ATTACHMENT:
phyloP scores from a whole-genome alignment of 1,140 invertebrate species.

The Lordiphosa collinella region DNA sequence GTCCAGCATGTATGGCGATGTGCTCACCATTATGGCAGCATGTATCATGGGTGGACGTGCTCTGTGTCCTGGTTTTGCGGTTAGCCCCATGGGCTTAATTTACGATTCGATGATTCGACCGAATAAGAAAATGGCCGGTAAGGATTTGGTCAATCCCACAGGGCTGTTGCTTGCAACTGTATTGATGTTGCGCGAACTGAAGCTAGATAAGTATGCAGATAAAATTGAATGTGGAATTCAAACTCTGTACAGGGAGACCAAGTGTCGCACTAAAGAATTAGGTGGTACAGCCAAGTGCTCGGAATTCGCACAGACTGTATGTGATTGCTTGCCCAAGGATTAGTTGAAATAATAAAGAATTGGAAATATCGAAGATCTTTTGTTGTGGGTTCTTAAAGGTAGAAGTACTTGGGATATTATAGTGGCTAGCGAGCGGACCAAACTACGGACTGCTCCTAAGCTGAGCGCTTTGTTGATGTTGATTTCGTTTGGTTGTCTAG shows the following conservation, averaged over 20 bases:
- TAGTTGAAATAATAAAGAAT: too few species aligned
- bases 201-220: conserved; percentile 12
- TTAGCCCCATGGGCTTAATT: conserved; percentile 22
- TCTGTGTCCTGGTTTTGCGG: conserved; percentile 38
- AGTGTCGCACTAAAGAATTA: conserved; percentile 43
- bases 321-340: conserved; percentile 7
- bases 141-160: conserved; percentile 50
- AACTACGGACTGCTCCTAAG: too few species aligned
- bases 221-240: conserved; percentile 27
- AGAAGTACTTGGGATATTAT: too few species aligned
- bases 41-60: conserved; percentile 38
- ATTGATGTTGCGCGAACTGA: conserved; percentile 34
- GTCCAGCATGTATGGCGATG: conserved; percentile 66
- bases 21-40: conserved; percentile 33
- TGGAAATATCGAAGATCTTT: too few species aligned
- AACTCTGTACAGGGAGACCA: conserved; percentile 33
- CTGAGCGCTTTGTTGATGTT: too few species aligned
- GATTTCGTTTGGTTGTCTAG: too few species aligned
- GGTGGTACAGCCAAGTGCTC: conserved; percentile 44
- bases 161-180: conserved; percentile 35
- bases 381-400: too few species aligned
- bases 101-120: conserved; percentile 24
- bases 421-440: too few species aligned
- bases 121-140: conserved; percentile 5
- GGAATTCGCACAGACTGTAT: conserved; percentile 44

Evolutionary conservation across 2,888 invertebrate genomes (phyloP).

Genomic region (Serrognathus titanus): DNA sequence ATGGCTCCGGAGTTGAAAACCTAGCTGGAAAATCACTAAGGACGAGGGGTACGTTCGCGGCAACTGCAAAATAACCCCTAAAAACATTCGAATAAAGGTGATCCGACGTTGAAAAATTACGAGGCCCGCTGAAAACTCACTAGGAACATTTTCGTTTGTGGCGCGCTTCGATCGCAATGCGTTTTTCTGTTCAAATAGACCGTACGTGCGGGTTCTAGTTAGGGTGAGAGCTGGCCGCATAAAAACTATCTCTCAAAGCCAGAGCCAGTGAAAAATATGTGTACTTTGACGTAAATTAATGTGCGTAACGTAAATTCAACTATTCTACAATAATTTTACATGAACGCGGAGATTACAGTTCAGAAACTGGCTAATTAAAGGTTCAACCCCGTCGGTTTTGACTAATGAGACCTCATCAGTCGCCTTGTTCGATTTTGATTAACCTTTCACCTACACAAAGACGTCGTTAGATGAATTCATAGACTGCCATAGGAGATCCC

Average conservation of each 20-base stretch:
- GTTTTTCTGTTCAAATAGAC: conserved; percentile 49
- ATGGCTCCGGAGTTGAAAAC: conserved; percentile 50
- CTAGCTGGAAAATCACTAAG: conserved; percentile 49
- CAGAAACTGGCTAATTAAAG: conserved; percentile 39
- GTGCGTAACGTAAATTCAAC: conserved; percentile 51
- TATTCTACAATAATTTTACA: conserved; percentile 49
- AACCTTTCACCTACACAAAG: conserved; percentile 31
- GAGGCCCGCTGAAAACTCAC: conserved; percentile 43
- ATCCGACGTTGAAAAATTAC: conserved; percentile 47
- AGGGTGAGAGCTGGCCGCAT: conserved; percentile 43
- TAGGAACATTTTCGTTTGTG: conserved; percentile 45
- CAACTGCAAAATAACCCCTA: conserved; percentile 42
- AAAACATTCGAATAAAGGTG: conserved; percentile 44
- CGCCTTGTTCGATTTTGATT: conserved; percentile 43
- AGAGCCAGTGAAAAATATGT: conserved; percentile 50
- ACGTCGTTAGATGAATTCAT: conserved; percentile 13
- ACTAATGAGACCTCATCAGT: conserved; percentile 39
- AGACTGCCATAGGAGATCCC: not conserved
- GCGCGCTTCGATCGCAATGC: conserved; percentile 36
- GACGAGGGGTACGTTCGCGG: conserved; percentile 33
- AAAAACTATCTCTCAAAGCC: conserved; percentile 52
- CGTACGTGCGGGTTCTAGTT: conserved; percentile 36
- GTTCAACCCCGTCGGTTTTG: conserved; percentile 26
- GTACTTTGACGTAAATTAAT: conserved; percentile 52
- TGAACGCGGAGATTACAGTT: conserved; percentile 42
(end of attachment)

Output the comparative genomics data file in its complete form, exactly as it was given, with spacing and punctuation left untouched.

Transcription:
phyloP scores from a whole-genome alignment of 1,140 invertebrate species.

The Lordiphosa collinella region DNA sequence GTCCAGCATGTATGGCGATGTGCTCACCATTATGGCAGCATGTATCATGGGTGGACGTGCTCTGTGTCCTGGTTTTGCGGTTAGCCCCATGGGCTTAATTTACGATTCGATGATTCGACCGAATAAGAAAATGGCCGGTAAGGATTTGGTCAATCCCACAGGGCTGTTGCTTGCAACTGTATTGATGTTGCGCGAACTGAAGCTAGATAAGTATGCAGATAAAATTGAATGTGGAATTCAAACTCTGTACAGGGAGACCAAGTGTCGCACTAAAGAATTAGGTGGTACAGCCAAGTGCTCGGAATTCGCACAGACTGTATGTGATTGCTTGCCCAAGGATTAGTTGAAATAATAAAGAATTGGAAATATCGAAGATCTTTTGTTGTGGGTTCTTAAAGGTAGAAGTACTTGGGATATTATAGTGGCTAGCGAGCGGACCAAACTACGGACTGCTCCTAAGCTGAGCGCTTTGTTGATGTTGATTTCGTTTGGTTGTCTAG shows the following conservation, averaged over 20 bases:
- TAGTTGAAATAATAAAGAAT: too few species aligned
- bases 201-220: conserved; percentile 12
- TTAGCCCCATGGGCTTAATT: conserved; percentile 22
- TCTGTGTCCTGGTTTTGCGG: conserved; percentile 38
- AGTGTCGCACTAAAGAATTA: conserved; percentile 43
- bases 321-340: conserved; percentile 7
- bases 141-160: conserved; percentile 50
- AACTACGGACTGCTCCTAAG: too few species aligned
- bases 221-240: conserved; percentile 27
- AGAAGTACTTGGGATATTAT: too few species aligned
- bases 41-60: conserved; percentile 38
- ATTGATGTTGCGCGAACTGA: conserved; percentile 34
- GTCCAGCATGTATGGCGATG: conserved; percentile 66
- bases 21-40: conserved; percentile 33
- TGGAAATATCGAAGATCTTT: too few species aligned
- AACTCTGTACAGGGAGACCA: conserved; percentile 33
- CTGAGCGCTTTGTTGATGTT: too few species aligned
- GATTTCGTTTGGTTGTCTAG: too few species aligned
- GGTGGTACAGCCAAGTGCTC: conserved; percentile 44
- bases 161-180: conserved; percentile 35
- bases 381-400: too few species aligned
- bases 101-120: conserved; percentile 24
- bases 421-440: too few species aligned
- bases 121-140: conserved; percentile 5
- GGAATTCGCACAGACTGTAT: conserved; percentile 44

Evolutionary conservation across 2,888 invertebrate genomes (phyloP).

Genomic region (Serrognathus titanus): DNA sequence ATGGCTCCGGAGTTGAAAACCTAGCTGGAAAATCACTAAGGACGAGGGGTACGTTCGCGGCAACTGCAAAATAACCCCTAAAAACATTCGAATAAAGGTGATCCGACGTTGAAAAATTACGAGGCCCGCTGAAAACTCACTAGGAACATTTTCGTTTGTGGCGCGCTTCGATCGCAATGCGTTTTTCTGTTCAAATAGACCGTACGTGCGGGTTCTAGTTAGGGTGAGAGCTGGCCGCATAAAAACTATCTCTCAAAGCCAGAGCCAGTGAAAAATATGTGTACTTTGACGTAAATTAATGTGCGTAACGTAAATTCAACTATTCTACAATAATTTTACATGAACGCGGAGATTACAGTTCAGAAACTGGCTAATTAAAGGTTCAACCCCGTCGGTTTTGACTAATGAGACCTCATCAGTCGCCTTGTTCGATTTTGATTAACCTTTCACCTACACAAAGACGTCGTTAGATGAATTCATAGACTGCCATAGGAGATCCC

Average conservation of each 20-base stretch:
- GTTTTTCTGTTCAAATAGAC: conserved; percentile 49
- ATGGCTCCGGAGTTGAAAAC: conserved; percentile 50
- CTAGCTGGAAAATCACTAAG: conserved; percentile 49
- CAGAAACTGGCTAATTAAAG: conserved; percentile 39
- GTGCGTAACGTAAATTCAAC: conserved; percentile 51
- TATTCTACAATAATTTTACA: conserved; percentile 49
- AACCTTTCACCTACACAAAG: conserved; percentile 31
- GAGGCCCGCTGAAAACTCAC: conserved; percentile 43
- ATCCGACGTTGAAAAATTAC: conserved; percentile 47
- AGGGTGAGAGCTGGCCGCAT: conserved; percentile 43
- TAGGAACATTTTCGTTTGTG: conserved; percentile 45
- CAACTGCAAAATAACCCCTA: conserved; percentile 42
- AAAACATTCGAATAAAGGTG: conserved; percentile 44
- CGCCTTGTTCGATTTTGATT: conserved; percentile 43
- AGAGCCAGTGAAAAATATGT: conserved; percentile 50
- ACGTCGTTAGATGAATTCAT: conserved; percentile 13
- ACTAATGAGACCTCATCAGT: conserved; percentile 39
- AGACTGCCATAGGAGATCCC: not conserved
- GCGCGCTTCGATCGCAATGC: conserved; percentile 36
- GACGAGGGGTACGTTCGCGG: conserved; percentile 33
- AAAAACTATCTCTCAAAGCC: conserved; percentile 52
- CGTACGTGCGGGTTCTAGTT: conserved; percentile 36
- GTTCAACCCCGTCGGTTTTG: conserved; percentile 26
- GTACTTTGACGTAAATTAAT: conserved; percentile 52
- TGAACGCGGAGATTACAGTT: conserved; percentile 42